|(c) Issue an annual license to the applicant between forty-five and ninety days after receipt of an application unless the department finds the applicant is not in compliance with rules adopted pursuant to division (E)(1) of this section or the department is notified by the relevant locality that the applicant is not in compliance with ordinances and resolutions made pursuant to division (E)(5) of this section and in effect at the time of application, provided, that if a locality has enacted a numerical limit on the number of marijuana establishments and the number of applicants that seek licenses exceeds that limit, the department shall solicit and consider input from the locality as to the locality’s preference or preferences for licensure;|
These clauses in HJR 6 allow municipalities to set up marijuana rackets under MPP and the Marijuana Mafia’s guidance, fixing and limiting competition to Marijuana Mafia controlled dispensaries much like they have done throughout California and Colorado. The Marijuana Mafia will bribe the local municipalities to fix who may open a marijuana dispensary in their locality, fix marijuana at very high prices, reduce patient care and push other illegal remedies, and allow entry by the black market.
In California, thanks to similar legislation to HJR 6, municipalities working with Marijuana Mafia organizations like MPP and NORML have issued municipal ‘bans’ on marijuana dispensaries shutting out competition and medical entrepreneurship, limiting dispensaries to privileged members of the Marijuana Mafia.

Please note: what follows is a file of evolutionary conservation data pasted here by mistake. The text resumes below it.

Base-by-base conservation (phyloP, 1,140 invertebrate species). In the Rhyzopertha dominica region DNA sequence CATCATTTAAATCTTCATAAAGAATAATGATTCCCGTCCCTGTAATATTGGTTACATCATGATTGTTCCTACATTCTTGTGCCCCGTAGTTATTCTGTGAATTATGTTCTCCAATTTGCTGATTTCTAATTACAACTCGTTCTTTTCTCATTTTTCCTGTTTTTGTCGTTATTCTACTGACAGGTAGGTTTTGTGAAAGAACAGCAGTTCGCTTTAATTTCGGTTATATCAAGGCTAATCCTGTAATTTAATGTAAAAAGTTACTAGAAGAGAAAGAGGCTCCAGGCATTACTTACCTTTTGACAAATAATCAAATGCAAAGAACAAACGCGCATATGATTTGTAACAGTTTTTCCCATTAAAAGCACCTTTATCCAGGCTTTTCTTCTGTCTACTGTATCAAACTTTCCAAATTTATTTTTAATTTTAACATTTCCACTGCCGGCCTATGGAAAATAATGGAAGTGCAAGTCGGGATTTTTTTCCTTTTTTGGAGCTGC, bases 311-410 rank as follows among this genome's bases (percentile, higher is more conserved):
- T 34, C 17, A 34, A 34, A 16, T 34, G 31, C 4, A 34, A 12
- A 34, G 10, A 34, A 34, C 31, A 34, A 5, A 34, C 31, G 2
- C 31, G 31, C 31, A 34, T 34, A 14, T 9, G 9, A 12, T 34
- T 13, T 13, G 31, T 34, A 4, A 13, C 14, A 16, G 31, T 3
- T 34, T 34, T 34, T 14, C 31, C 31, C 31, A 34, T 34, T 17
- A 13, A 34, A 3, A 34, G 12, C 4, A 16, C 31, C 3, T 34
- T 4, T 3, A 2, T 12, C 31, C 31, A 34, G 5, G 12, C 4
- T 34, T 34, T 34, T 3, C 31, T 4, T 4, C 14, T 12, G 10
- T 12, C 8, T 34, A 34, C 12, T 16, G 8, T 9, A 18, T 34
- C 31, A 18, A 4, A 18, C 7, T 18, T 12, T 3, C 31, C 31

With all of these being said it’s very apparent that Ohio needs to say YES to HB 153 and NO to HJR 6, because HB 153 is bar none one of the best medical marihuana bills conceived in the country; it provides excellent protections for patients, caregivers, doctors and growers and allows marijuana to be used as a medicine, dispensed by medical caregivers for qualified patients who need it. HB 153 provides for open non-profit pharmaceutical competition that is regulated by an authoritative regulatory body, the Ohio Department of Health, and HB 153 provides for responses to any possible regulatory capture or government corruption contingencies that have occurred in the other medical marijuana states thanks to the Marijuana Mafia.
HB 153 also maintains marijuana as a medicine and does not subject it to anti-competitive alcohol laws. Alcohol laws subject growers to unnecessary costs which are enumerated in HJR 6 and provide for taxes that when applied to medical marijuana are illegal under federal law since marijuana is scheduled as a medication.
Looks like Ohio has a true Wild West mess on its hands, but it has a pathway to medical marihuana victory. Ohioans need to tell the Marijuana Mafia to Get Their Greedy Hands Off Of Our Medicine, Say NO to “OCRA” (how lame), Say NO to George Soro’s HJR 6 and SAY YES TO MEDICAL BY TELLING YOUR STATE CONGRESSMAN YES TO HB 153.
–The Green Chazzan